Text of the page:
A Liar’s Autobiography by Graham Chapman (1980, Eyre Methuen)
Most autobiographies by comedians tend to fall into one of two categories: mundane or depressing. Chapman avoids both, providing instead a fascinating case study of a man who is constantly dealing with warring aspects of himself.
The early part of the book covers his youth and his successful studies to become a doctor, fulfilling the expectations which had been set for him, while simultaneously developing and pursuing his desire to become a performer. Much of the rest of the book deals with his efforts to keep his homosexuality deeply closeted while simultaneously pursuing relationships.
Because Chapman was a member of Monty Python, he recognizes that the reader is likely to want to know behind-the-scenes anecdotes from the show and movies. And, because Chapman was a member of Monty Python, he carefully includes behind-the-scenes anecdotes for every aspect of his performing life except Python.
No matter. The book shifts back and forth between obvious hyperbole and silliness and intimate admissions which were likely painful and cathartic to write. The chapter memorializing Keith Moon is alone enough to make the book worth purchasing to any Who fan. It’s full of pain and alcoholism, but the reader is left with the notion that Chapman had his life on course at the end of the book, and that he’d earned some measure of confidence.
Murder Racquet ed. Alfred Hitchcock (1975, Dell)
Alfred Hitchcock grew famous because of the directorial skill he brought to the movies, but his expertise in that medium was bolstered by his ability to discern which plots would make for interesting screenplays. That talent was cultivated in the same way that Rod Serling developed his own ability to seek out great ideas: he read. But where Serling read fantasy and science fiction, Hitchcock read mysteries. Many, many mysteries.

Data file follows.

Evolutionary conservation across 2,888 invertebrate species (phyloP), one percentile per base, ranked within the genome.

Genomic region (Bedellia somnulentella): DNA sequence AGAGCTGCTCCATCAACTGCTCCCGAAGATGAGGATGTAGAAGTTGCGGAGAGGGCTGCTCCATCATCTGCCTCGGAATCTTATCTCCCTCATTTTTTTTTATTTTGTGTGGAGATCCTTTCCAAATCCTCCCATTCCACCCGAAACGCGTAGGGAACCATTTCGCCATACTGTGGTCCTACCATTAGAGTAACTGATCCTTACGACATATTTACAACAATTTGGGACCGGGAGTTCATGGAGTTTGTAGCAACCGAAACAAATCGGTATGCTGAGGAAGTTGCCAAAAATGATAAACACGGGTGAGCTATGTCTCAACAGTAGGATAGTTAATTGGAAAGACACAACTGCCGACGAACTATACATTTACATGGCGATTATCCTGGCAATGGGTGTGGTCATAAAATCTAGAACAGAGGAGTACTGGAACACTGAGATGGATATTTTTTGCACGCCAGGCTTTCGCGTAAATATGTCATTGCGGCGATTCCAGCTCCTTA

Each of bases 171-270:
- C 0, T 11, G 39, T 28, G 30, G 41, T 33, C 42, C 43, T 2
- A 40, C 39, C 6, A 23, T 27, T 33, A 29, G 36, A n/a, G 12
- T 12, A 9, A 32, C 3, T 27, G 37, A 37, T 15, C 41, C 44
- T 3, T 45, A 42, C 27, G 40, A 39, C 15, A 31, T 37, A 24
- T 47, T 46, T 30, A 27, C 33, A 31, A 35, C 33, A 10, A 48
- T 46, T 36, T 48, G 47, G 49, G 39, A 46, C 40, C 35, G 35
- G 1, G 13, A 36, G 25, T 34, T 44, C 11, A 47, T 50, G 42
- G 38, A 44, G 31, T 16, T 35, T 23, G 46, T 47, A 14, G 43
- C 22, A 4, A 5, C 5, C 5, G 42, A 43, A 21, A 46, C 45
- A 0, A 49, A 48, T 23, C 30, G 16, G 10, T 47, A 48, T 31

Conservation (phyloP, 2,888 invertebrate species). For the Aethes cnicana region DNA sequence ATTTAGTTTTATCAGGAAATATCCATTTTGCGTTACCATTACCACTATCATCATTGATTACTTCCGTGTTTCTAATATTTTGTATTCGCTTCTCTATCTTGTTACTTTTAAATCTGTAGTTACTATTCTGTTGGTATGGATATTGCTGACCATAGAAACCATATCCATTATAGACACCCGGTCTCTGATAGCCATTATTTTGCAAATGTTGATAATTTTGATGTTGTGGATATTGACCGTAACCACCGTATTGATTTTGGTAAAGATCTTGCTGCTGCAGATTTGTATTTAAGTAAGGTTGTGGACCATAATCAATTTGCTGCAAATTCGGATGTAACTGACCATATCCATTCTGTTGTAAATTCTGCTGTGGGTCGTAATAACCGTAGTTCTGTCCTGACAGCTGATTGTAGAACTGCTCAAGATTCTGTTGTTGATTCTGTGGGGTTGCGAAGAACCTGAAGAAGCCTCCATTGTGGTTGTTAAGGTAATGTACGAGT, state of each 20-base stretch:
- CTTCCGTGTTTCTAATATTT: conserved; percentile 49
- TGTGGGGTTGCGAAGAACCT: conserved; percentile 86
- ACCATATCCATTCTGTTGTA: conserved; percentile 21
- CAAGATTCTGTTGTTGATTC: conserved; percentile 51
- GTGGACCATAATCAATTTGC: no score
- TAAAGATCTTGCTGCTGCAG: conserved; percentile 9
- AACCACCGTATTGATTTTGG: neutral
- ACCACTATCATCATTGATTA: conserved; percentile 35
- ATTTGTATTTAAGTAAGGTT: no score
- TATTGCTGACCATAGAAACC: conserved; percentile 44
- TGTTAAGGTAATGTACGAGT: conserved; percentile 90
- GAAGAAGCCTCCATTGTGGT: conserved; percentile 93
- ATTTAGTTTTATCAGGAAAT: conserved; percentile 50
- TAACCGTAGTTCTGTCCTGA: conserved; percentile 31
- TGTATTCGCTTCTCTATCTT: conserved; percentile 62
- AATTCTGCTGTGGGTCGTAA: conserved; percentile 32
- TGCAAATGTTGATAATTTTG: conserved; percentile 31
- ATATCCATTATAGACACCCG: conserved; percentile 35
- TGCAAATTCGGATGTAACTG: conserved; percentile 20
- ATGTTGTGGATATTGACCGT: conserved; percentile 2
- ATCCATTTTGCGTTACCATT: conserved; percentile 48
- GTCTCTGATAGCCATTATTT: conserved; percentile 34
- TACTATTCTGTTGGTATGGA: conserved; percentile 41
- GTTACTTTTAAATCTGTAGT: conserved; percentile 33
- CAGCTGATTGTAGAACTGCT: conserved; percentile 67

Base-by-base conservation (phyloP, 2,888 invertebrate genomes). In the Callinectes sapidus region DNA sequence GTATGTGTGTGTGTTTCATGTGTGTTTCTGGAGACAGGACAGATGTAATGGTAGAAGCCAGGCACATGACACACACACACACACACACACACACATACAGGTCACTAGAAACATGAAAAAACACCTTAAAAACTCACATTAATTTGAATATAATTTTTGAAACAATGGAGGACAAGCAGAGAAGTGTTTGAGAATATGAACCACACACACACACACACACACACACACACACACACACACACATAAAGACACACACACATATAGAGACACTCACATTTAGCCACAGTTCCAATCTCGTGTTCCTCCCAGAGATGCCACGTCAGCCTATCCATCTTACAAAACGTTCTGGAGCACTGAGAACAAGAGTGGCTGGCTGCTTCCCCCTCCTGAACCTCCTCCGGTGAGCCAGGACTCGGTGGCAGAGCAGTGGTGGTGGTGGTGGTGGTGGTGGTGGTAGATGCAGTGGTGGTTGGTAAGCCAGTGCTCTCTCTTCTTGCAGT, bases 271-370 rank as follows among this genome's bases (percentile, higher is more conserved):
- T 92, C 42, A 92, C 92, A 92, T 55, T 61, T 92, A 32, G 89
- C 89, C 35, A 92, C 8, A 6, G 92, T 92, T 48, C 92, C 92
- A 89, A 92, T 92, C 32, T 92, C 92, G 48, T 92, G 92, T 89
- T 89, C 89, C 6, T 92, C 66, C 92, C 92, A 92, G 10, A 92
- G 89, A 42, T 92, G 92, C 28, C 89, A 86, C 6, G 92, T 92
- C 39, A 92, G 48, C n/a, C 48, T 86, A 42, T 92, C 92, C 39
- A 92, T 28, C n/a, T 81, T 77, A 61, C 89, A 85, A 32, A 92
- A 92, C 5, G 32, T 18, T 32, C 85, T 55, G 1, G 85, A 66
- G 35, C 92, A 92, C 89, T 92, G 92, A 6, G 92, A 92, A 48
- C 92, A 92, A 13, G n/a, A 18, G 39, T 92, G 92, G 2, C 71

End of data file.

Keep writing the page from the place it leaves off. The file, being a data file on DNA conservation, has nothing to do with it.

It was due to the revelation of this fact that Hitchcock was given his own mystery magazine, one which would regularly feature some of the best writers in the business. It was also why he would produce anthologies at a rate of two or three every year. These groupings of short stories would showcase authors both young and old, but would tend toward excellence.
The titles of the collections rarely have anything to do with the stories, and this is no exception. This is not a collection of sports-related stories or of organized crime tales, but rather a group of tales unconnected by anything save mayhem and illegality.
By this time in his life, Hitchcock had stopped choosing the stories, delegating that task instead to the editor of Alfred Hitchcock’s Mystery Magazine. Still, the format remained the same: pick the best sampling of recent stories, which had all conveniently appeared in print over the preceding few months in AHMM.
The results were a way for contemporary readers who didn’t buy magazines to keep up with the recent efforts in the mystery and thriller fields. Even today, years after the stories were considered cutting-edge, the writing is tight enough to hold up perfectly. The art of the short story is often underappreciated. The AHMM demonstrated some of the best at the craft.